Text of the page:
PDD Holdings, the parent company of the Chinese e-commerce site Temu, has officially relocated its headquarters from China to Ireland.
As communist China’s aggressive policies continue to inflame relations with democratic nations and create rising antipathy toward the Chinese Communist Party (CCP), a growing number of Chinese enterprises are attempting to downplay their China ties.
PDD Holdings Inc., which also runs Pinduoduo (China’s counterpart of Amazon), launched Temu in Boston in 2022. With political risks increasing as China’s relations with the free world continue to rise, as many as 500 Chinese enterprises have surreptitiously relisted or registered in Southeast Asian countries over the past year.
They want to distance themselves from their Chinese heritage by presenting themselves as non-Chinese businesses. Pinduoduo, Temu’s sibling company, has been implicated in a customer surveillance scandal. Investigators discovered that the Chinese shopping app Pinduoduo hacked into users’ locations, contacts, calendars, notifications, and photo albums via 50 Android System vulnerabilities. According to researchers, Pinduoduo is the worst malware ever uncovered.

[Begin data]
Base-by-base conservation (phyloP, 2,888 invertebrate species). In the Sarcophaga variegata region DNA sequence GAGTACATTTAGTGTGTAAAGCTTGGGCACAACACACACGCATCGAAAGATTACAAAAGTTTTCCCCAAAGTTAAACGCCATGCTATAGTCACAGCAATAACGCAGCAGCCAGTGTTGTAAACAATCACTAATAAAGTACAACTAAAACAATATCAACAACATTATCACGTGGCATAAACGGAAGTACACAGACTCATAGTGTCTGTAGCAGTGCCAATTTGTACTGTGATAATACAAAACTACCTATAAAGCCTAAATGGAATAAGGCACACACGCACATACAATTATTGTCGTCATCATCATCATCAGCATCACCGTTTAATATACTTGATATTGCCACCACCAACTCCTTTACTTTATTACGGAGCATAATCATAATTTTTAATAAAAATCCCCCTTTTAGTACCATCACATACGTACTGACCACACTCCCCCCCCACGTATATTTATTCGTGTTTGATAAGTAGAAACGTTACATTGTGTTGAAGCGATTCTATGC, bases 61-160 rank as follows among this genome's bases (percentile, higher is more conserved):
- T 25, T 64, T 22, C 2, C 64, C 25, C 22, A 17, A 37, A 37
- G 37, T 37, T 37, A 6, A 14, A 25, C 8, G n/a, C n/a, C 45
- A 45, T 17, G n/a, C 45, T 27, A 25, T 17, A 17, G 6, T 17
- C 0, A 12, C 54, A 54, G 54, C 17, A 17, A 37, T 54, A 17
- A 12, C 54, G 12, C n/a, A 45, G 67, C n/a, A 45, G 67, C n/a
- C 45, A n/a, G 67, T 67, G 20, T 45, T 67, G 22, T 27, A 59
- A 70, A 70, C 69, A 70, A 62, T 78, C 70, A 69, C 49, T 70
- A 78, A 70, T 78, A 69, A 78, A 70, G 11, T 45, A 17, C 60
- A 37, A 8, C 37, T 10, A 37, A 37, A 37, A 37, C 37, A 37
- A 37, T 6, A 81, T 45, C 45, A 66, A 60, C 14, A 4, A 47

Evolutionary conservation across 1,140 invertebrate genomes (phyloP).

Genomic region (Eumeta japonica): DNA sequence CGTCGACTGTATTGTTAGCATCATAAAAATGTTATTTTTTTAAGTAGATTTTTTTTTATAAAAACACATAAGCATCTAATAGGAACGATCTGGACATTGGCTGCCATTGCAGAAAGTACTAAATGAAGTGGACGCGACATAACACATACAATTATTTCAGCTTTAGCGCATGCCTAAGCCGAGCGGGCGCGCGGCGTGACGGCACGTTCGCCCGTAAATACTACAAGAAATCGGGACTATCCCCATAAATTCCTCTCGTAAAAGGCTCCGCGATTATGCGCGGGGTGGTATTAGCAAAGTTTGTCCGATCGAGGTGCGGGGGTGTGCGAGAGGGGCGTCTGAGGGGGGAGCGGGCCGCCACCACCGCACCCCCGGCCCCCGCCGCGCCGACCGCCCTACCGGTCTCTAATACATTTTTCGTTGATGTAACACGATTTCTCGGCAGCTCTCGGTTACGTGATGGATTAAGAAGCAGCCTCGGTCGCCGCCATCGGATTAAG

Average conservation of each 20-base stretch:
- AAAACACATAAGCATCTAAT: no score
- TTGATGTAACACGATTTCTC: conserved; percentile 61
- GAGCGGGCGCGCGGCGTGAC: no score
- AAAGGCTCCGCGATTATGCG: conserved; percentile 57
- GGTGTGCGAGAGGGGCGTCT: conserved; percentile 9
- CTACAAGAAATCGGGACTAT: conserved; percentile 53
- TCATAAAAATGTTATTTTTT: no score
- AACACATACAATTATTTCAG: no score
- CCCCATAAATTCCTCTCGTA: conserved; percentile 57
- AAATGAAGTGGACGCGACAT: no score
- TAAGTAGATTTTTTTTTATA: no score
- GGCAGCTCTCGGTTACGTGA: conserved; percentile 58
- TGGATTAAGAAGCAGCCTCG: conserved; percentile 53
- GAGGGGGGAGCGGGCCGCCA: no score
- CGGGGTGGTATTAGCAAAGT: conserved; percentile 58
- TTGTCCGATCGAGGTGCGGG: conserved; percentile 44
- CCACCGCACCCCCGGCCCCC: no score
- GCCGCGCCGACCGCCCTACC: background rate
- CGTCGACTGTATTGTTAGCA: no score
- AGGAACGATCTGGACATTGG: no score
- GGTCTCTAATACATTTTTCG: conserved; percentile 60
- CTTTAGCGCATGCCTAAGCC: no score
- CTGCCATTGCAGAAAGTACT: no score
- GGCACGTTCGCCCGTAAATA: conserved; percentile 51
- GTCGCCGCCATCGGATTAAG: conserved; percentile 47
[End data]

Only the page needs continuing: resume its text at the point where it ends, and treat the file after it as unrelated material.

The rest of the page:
The CCP passed a law 2017 mandating support, assistance, and cooperation with national intelligence work from all organizations and individuals. Chinese software developers like TikTok and Temu provide both domestic and international versions of their apps to satisfy users’ security concerns outside of China. Chinese software developers’ international releases collect and save a lot of information on people in the United States. The Chinese government uses the intelligence law to force all Chinese businesses to aid in intelligence collection when requested. Deputy secretary-general of the Taiwan National Security Institute, He Chenghui, said that private enterprises couldn’t avoid complying with China’s intelligence law just by changing their addresses.
Wu stressed that despite Pinduoduo relocating its headquarters, the company’s ties to China remained unchanged. According to He Chenghui, Chinese businesses must adopt the ideals of freedom and democracy and the operational rules of society to continue to be powerful globally. Otherwise, it will be impossible for Chinese businesses to thrive in the world community if they continue to fluctuate between democracy and totalitarianism, working together with the Chinese state to benefit each other.